Dr. Loren Cordain is a professor in the department of health and exercise science at Colorado State University.
He is one of the world’s leading experts on the paleolithic diet, which involves trying to mimic the food groups that our hunter-gatherer ancestors ate.
He has published several books, including The Paleo Diet, one of the books that brought this way of eating to the mainstream.
The Theory Behind The Paleolithic Diet
The paleolithic (or old stone age) era was a long time period in human evolutionary history, ranging from the time we learned to use stone tools about 2,6 million years and until about 10,000 BC.
Back then, we used to live as hunter-gatherers. Every food we ate was something we were able to find in nature.
The basic theory behind the paleo diet is that we are genetically adapted to eating the same foods as our hunter-gatherer ancestors.
Since we adopted agriculture about 12.000 years ago, our genome hasn’t changed very much. We’re still very similar to our ancestors even though our environment has changed.
While we may have adapted somewhat since the advent of agriculture with enzymes to break down starch and dairy, it is clear that we have not had the time to adapt to the factory-made junk foods that dominate the western diet today.
Modern Hunter-Gatherers Are in Exceptional Health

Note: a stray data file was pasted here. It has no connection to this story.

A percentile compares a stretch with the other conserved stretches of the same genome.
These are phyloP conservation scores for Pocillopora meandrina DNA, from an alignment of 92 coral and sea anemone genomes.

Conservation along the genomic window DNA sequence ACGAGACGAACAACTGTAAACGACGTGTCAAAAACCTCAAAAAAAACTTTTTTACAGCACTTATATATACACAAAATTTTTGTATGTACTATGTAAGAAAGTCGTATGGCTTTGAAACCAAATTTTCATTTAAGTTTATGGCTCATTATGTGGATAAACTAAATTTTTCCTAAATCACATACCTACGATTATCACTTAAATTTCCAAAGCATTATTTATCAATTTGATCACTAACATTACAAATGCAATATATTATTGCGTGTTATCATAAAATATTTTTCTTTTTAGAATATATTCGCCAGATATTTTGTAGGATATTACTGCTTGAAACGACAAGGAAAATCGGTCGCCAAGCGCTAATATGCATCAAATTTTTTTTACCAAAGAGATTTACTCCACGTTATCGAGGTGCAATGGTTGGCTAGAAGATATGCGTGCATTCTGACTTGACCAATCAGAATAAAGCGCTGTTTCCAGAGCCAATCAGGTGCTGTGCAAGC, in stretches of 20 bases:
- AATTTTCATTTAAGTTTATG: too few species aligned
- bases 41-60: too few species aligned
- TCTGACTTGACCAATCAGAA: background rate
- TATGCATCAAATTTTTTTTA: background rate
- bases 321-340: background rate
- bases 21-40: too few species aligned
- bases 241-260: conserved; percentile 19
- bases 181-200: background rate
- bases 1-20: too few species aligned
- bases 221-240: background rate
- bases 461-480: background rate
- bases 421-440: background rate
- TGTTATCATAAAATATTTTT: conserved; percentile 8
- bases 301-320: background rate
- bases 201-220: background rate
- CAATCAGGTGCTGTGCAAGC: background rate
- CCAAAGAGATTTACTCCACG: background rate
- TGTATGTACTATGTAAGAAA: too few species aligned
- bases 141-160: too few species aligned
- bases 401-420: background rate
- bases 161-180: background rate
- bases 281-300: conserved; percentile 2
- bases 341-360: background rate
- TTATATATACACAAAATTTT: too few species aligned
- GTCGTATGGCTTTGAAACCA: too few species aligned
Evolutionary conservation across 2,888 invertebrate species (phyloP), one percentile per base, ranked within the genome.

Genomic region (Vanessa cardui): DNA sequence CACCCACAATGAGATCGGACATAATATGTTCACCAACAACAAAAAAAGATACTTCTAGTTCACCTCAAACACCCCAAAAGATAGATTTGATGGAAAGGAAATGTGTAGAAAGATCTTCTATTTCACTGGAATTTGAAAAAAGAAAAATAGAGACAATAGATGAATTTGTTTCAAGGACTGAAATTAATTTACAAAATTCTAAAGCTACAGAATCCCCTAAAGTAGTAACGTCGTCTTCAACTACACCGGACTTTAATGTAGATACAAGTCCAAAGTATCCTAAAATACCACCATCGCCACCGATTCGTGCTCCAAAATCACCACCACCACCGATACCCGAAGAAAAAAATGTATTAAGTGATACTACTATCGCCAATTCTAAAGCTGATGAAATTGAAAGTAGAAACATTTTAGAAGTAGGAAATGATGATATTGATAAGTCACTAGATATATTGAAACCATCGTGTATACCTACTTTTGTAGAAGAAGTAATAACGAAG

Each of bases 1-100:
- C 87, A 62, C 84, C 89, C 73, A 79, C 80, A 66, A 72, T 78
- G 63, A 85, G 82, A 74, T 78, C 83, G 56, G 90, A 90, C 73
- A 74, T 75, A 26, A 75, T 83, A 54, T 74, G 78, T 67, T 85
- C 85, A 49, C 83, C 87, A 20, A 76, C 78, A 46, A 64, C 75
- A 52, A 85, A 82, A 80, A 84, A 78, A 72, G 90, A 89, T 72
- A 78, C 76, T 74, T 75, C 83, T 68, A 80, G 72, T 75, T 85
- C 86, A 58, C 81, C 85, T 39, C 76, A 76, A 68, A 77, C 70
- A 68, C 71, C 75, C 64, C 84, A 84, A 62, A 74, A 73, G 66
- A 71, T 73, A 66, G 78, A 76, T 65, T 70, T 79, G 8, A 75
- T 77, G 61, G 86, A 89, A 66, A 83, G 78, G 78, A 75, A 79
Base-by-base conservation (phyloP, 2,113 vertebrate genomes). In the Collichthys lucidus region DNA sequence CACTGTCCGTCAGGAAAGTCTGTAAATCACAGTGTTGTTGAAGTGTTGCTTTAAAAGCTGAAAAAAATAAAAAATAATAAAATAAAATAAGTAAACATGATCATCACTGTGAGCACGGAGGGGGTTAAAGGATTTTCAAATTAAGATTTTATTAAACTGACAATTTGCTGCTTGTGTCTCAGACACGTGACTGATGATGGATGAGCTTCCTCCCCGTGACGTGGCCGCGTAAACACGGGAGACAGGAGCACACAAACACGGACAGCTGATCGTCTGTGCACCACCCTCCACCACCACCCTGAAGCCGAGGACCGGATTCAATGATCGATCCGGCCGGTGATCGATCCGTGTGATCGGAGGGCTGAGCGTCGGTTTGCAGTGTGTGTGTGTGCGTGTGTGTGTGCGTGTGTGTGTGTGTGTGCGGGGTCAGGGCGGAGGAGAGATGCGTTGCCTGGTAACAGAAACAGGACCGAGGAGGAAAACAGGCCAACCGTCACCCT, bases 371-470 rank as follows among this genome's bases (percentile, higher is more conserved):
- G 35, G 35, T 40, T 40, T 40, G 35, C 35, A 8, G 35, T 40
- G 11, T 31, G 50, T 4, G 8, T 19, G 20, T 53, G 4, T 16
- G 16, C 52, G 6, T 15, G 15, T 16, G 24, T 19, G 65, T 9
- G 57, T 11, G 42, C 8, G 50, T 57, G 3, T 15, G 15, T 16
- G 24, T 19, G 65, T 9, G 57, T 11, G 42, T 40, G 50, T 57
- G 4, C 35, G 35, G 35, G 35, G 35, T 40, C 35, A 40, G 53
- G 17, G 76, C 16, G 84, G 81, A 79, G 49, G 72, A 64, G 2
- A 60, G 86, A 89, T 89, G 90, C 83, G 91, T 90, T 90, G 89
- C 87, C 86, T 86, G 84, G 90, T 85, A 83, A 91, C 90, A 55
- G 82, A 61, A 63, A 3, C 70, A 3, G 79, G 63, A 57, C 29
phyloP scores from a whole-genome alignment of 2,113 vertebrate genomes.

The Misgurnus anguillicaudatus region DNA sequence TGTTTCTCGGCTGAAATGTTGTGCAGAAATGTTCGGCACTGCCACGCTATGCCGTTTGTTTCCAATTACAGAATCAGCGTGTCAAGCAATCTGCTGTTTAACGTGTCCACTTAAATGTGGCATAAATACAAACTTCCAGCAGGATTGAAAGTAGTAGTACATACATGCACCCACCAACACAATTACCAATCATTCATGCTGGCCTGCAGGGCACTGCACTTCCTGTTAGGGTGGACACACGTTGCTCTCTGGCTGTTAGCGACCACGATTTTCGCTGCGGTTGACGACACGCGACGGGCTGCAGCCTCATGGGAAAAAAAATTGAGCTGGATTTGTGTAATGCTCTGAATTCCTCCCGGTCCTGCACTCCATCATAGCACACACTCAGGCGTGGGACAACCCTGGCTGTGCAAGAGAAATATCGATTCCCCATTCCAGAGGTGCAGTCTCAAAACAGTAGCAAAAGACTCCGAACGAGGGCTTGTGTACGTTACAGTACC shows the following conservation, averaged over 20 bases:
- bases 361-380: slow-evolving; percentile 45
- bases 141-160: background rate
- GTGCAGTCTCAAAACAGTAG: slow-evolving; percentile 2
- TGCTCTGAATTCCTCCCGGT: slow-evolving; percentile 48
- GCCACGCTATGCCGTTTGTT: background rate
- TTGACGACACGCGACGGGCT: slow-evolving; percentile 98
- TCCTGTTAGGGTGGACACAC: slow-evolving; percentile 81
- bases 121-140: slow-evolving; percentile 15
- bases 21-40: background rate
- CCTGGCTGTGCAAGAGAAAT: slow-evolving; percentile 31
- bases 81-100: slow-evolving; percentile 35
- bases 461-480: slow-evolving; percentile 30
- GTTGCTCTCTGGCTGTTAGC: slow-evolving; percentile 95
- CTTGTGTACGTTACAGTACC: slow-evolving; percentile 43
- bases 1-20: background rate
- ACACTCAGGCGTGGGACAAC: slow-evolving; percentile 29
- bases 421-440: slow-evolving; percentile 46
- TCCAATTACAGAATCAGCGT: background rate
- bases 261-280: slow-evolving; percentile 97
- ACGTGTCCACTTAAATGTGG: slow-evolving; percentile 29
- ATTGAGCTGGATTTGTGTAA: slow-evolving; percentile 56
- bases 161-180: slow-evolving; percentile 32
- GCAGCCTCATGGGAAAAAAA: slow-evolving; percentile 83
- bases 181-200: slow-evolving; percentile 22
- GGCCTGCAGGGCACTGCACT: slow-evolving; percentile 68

What they all have in common is the absence of many modern diseases. Obesity, acne, metabolic syndrome, type II diabetes, even some cancers are unheard of in these populations.
Whenever these populations have adopted a western diet high in sugar, refined grains and vegetable oils, they rapidly start suffering from the same western diseases.
What this implies is that it is the western environment and the western diet particularly that is unnatural and harmful to our bodies, who adapted to eating foods that were available in nature.
The Paleo Diet is Probably The Optimal Human Diet
I personally believe the paleo diet to be just about as healthy as a diet can get.
It is based on eating real, unprocessed foods such as meats, fish, eggs, fruits, vegetables, nuts, seeds and sometimes tubers like potatoes and sweet potatoes.
The meal plan I advocate is 90% in accordance with this diet, although I also include high-fat dairy products like butter, cream and cheese and acknowledge the fact that lean and healthy people can probably eat healthier starches without issues.
But the paleo diet is something you can’t go wrong with.
Personally I believe that nutrition should be built around the diet that our bodies adapted to throughout evolution instead of the low-fat, grain-based dogma that was invented by man without any real science to back it up.
It is our birthright as humans to be fit and healthy. The low-fat diet denies us of that.